This research received no external funding.

Institutional Review Board Statement

Not applicable.

Informed Consent Statement

Not applicable.


ESCMID Study Group for Infections in Critically Ill Patients—ESGCIP: Alexis Tabah, Niccolò Buetti, Jean-François Timsit, Daniele Roberto Giacobbe, George Dimopoulos, Patricia Muñoz García.

Conflicts of Interest

A.T. has nothing to disclose. J.L. has received lecture fees and honoraria from MSD. N.B. received a fellowship grant (grant number: P4P4PM_194449) from the Swiss National Science Foundation. F.B. reported consulting and lecture fees, conference invitation from MSD and lecture fees from bioMérieux. J.-F.T. reported advisory board participation for Merck, Gilead, Becton Dickinson, Pfizer, Medimune, Paratek; lectures for Merck, bioMérieux, Shionogi, Pfizer and research grants to his department from Merck, Pfizer and Thermo Fisher.


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Figure 1. Management of an ICU patient with a blood stream infection. mRDT = molecular rapid diagnostic testing, Micro. = microbiology specimens, MDR = multidrug resistant, DTR = difficult-to-treat resistance, MRSA = methicillin-resistant Staphylococcus aureus.
Figure 1. Management of an ICU patient with a blood stream infection. mRDT = molecular rapid diagnostic testing, Micro. = microbiology specimens, MDR = multidrug resistant, DTR = difficult-to-treat resistance, MRSA = methicillin-resistant Staphylococcus aureus.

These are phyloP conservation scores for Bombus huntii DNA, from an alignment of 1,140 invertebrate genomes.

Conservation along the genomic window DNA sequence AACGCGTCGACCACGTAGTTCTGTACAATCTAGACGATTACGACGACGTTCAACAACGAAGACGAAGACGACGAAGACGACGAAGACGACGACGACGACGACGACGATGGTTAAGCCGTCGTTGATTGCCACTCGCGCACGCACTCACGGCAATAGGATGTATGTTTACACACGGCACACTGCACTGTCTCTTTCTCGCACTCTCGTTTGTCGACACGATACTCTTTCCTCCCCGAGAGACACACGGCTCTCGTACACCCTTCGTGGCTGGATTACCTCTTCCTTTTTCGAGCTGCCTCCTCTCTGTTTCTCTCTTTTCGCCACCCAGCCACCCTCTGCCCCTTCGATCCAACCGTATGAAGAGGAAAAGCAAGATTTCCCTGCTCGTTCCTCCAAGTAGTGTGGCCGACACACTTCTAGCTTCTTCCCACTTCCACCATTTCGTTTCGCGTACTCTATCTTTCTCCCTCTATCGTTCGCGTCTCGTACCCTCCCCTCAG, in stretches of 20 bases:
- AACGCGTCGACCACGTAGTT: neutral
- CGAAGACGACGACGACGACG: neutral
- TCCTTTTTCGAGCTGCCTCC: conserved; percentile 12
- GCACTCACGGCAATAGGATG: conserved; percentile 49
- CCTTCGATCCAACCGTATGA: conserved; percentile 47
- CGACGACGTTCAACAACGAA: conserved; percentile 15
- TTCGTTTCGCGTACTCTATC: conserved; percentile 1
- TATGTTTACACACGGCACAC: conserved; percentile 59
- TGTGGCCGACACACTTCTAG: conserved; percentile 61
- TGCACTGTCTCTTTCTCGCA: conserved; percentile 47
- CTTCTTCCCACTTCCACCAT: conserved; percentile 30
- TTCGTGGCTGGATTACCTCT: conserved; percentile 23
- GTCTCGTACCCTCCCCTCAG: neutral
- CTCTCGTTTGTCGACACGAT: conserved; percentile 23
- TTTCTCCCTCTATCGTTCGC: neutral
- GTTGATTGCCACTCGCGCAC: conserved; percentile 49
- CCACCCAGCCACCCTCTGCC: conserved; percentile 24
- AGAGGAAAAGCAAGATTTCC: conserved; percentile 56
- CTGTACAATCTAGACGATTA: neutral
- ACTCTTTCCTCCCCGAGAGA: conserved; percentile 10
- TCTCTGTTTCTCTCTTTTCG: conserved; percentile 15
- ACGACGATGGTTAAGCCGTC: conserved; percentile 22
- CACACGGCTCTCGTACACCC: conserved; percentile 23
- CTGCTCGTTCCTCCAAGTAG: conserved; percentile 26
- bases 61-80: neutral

Antibiotics 11 00362 g001
Figure 2. Pharmacokinetic targets for main antibiotic classes. Cmax = maximum serum concentration during a dosing interval, Cmin = trough (minimum) serum concentration over a dosing interval, MIC = minimum inhibitory concentration of the pathogen for the considered antibiotic, fCmax/MIC = ratio of free peak plasma concentration to MIC, fAUC/MIC = ratio of free unbound drug concentration area under the curve to MIC, fT > MIC = free unbound drug concentration time above the MIC.
Figure 2. Pharmacokinetic targets for main antibiotic classes. Cmax = maximum serum concentration during a dosing interval, Cmin = trough (minimum) serum concentration over a dosing interval, MIC = minimum inhibitory concentration of the pathogen for the considered antibiotic, fCmax/MIC = ratio of free peak plasma concentration to MIC, fAUC/MIC = ratio of free unbound drug concentration area under the curve to MIC, fT > MIC = free unbound drug concentration time above the MIC.
Antibiotics 11 00362 g002
Table 1. Most common pathogen groups according to the presumed source of infection.
Table 1. Most common pathogen groups according to the presumed source of infection.
UrinaryRespiratoryIntra-AbdominalIntra Vascular Catheter
Enterococcus sp.
P. aeruginosa *
Streptococcus pneumoniae ++
Legionella sp. ***
S. aureus
P. aeruginosa *
H. influenzae
Enterococcus sp.
Candida sp.
Coagulase neg.
S. aureus
Candida sp.
Enterococcus sp.
P. aeruginosa
Acinetobacter sp.
S. aureus
P. aeruginosa
Acinetobacter sp.
P. aeruginosa
Enterococcus sp.
Candida sp.
S. aureus
Coagulase neg. staphylococci
P. aeruginosa
Acinetobacter sp.
Describes the most common pathogens. Non-exhaustive list. ++ Largely predominant. * In patients with chronic respiratory disease and patients with long-term indwelling catheter for respiratory and urinary sources, respectively. *** Legionella sp. does not cause BSIs but should be included in severe community-acquired respiratory infections.
Table 2. Risk factors for multidrug-resistant bacteria.
Table 2. Risk factors for multidrug-resistant bacteria.
Individual factors (history)Recent hospitalisation (1 year)